Jarrow Turnbull Model - Definition
If you still have questions or prefer to get help directly from an agent, please submit a request.
We’ll get back to you as soon as possible.
- Marketing, Advertising, Sales & PR
- Accounting, Taxation, and Reporting
- Professionalism & Career Development
Law, Transactions, & Risk Management
Government, Legal System, Administrative Law, & Constitutional Law Legal Disputes - Civil & Criminal Law Agency Law HR, Employment, Labor, & Discrimination Business Entities, Corporate Governance & Ownership Business Transactions, Antitrust, & Securities Law Real Estate, Personal, & Intellectual Property Commercial Law: Contract, Payments, Security Interests, & Bankruptcy Consumer Protection Insurance & Risk Management Immigration Law Environmental Protection Law Inheritance, Estates, and Trusts
- Business Management & Operations
- Economics, Finance, & Analytics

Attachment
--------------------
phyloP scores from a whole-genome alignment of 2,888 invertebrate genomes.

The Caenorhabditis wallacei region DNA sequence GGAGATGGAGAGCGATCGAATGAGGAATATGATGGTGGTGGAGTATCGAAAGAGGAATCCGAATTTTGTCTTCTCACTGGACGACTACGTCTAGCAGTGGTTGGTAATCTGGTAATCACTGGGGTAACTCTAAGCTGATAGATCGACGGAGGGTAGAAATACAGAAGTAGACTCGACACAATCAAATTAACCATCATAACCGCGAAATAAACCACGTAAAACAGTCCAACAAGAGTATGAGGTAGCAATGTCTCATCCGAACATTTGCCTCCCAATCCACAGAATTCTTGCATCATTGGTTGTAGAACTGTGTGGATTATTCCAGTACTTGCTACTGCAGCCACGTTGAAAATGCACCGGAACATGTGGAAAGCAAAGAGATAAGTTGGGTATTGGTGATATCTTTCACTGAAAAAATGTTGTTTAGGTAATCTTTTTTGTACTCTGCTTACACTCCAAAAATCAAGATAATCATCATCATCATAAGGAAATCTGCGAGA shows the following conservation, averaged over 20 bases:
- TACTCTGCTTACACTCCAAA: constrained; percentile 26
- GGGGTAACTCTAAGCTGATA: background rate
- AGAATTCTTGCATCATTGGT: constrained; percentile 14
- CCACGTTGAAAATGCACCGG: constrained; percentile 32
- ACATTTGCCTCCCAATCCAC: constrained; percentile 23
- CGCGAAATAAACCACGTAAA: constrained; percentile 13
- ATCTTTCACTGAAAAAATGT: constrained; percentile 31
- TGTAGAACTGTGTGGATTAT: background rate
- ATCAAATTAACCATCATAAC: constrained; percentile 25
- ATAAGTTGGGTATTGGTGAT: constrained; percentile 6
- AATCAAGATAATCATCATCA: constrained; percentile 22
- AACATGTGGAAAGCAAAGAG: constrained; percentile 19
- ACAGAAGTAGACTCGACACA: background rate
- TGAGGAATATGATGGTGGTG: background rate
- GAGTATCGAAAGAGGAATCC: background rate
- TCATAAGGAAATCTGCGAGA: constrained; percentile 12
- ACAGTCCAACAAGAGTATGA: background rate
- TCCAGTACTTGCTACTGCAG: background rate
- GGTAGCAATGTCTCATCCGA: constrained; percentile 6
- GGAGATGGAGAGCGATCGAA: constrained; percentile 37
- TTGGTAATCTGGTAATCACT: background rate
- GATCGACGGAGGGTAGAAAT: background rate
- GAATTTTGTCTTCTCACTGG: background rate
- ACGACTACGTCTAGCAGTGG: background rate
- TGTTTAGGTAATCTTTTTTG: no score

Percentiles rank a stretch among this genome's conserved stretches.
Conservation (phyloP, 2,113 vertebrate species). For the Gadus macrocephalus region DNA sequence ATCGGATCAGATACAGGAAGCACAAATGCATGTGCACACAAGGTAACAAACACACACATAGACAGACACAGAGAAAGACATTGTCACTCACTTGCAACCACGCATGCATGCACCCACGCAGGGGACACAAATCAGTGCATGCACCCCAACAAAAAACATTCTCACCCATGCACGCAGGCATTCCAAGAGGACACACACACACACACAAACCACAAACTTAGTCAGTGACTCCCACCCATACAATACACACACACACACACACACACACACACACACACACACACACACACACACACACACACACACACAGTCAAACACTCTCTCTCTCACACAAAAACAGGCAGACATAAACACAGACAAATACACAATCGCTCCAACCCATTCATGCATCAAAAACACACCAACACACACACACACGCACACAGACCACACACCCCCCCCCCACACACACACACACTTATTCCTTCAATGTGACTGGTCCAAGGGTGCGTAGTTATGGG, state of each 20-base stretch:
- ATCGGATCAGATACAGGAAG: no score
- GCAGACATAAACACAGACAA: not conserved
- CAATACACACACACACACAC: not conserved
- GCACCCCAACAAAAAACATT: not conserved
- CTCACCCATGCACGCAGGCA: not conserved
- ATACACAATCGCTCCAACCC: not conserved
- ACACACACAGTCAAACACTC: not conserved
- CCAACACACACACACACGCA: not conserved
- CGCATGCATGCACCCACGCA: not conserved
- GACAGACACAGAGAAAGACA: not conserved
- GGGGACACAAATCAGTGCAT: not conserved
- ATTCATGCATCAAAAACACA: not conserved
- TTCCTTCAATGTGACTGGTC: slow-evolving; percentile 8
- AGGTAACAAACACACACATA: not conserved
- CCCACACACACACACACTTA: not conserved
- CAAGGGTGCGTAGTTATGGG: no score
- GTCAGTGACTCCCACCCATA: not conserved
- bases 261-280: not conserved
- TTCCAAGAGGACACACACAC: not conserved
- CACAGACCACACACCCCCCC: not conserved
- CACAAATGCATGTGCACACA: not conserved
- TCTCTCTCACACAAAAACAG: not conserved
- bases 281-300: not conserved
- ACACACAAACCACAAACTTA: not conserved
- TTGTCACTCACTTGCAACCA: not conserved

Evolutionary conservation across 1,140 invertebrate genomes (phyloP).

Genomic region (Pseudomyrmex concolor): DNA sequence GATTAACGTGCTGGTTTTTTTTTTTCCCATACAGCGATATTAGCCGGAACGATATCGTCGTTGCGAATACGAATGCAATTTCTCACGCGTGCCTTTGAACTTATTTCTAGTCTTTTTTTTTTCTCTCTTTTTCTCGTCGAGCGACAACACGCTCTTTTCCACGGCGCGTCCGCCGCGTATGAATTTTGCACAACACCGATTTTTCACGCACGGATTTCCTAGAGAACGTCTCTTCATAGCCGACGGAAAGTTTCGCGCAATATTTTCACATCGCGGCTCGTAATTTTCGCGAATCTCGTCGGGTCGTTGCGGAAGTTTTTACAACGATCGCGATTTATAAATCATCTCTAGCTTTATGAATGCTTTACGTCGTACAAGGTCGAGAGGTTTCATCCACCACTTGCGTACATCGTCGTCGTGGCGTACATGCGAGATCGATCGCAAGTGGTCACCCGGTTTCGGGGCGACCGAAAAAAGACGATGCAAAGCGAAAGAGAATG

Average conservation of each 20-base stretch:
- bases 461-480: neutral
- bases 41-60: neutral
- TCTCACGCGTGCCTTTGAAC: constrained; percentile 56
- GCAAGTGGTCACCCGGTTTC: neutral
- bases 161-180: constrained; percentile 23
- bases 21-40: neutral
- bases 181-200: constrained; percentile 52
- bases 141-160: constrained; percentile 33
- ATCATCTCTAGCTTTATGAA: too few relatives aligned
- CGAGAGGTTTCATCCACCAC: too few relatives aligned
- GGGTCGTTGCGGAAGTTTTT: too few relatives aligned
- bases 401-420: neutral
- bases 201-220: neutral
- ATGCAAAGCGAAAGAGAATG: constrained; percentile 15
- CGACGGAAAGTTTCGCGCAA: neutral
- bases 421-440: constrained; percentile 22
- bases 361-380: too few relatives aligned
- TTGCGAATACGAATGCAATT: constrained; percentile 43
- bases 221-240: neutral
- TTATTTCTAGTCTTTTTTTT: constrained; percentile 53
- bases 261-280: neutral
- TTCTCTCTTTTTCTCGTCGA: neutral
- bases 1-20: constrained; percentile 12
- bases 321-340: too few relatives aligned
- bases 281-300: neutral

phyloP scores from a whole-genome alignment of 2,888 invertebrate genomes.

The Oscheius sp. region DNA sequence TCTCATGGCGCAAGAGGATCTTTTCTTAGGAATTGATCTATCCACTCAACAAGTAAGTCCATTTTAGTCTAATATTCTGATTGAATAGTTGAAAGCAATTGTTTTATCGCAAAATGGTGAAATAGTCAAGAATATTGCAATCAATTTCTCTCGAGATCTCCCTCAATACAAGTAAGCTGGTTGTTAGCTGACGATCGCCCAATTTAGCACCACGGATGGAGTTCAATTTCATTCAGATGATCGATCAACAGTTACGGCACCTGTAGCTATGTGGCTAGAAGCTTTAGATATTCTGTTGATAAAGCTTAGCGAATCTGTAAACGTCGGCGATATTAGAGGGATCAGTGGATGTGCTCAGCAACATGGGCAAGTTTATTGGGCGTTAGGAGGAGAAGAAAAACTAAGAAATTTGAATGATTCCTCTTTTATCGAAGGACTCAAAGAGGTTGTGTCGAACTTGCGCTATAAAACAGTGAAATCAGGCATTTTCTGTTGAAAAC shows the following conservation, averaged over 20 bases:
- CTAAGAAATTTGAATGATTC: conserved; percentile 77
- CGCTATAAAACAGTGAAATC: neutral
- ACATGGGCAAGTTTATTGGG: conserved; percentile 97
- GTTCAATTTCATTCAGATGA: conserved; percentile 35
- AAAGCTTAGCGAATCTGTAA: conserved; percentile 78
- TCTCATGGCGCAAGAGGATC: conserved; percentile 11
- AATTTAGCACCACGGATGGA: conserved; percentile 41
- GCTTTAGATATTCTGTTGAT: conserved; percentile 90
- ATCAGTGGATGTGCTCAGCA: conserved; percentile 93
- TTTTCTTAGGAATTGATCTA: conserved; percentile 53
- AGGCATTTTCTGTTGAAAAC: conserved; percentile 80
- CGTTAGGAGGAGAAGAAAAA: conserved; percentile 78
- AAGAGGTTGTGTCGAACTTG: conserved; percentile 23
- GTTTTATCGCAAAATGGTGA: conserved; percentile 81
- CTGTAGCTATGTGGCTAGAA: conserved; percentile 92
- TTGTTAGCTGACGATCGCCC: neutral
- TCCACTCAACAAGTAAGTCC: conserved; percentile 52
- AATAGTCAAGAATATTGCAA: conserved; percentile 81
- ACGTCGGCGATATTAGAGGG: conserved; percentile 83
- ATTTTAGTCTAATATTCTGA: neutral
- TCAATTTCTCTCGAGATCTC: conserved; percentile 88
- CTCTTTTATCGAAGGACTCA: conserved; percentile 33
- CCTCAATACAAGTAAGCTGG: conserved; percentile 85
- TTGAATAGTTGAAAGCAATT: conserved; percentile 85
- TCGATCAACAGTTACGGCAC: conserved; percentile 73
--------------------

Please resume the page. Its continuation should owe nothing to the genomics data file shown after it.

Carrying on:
Back To: INSURANCE & RISK MANAGEMENT
Jarrow Turnbull Model Definition
The Jarrow Turnbull Model was created by Robert Jarrow and Stuart Turnbull as a credit risk model that incorporates the tendency of default with interest rates in credits. This credit risk model estimates the probability of defaults on credits using the analysis of interest rates. The Jarrow Turnbull Model is a reduced-form model for pricing risks in credits.
A Little More on What is the Jarrow Turnbull Model
Generally, reduced-form models for pricing credit risk are based on the believe that modelers (managers of companies, the market and others) have a knowing of all market or company's structure making default times predictability easier. The Jarrow Turnbull model stems from the assumption that a modeler is fully aware of its liabilities and assets and can therefore predict default. The Jarrow Turnbull model is an extension of the 1976 Merton model. Estimating credit risk or Calculating the probability of default in a credit is not something that inexperienced people can handle, it is a tedious task best handled by experts and analysts. Credit risk modeling has two approaches, these are the reduced-form models and the structural models. Due to the inability of the structural models to capture many assumptions in the credit risk, the reduced-form models have become the preferred approach. One of the early reduced-form models for credit risk modelling is the Jarrow Turnbull model, it is based on using the knowledge about the interest rates of a credit to calculate default tendency.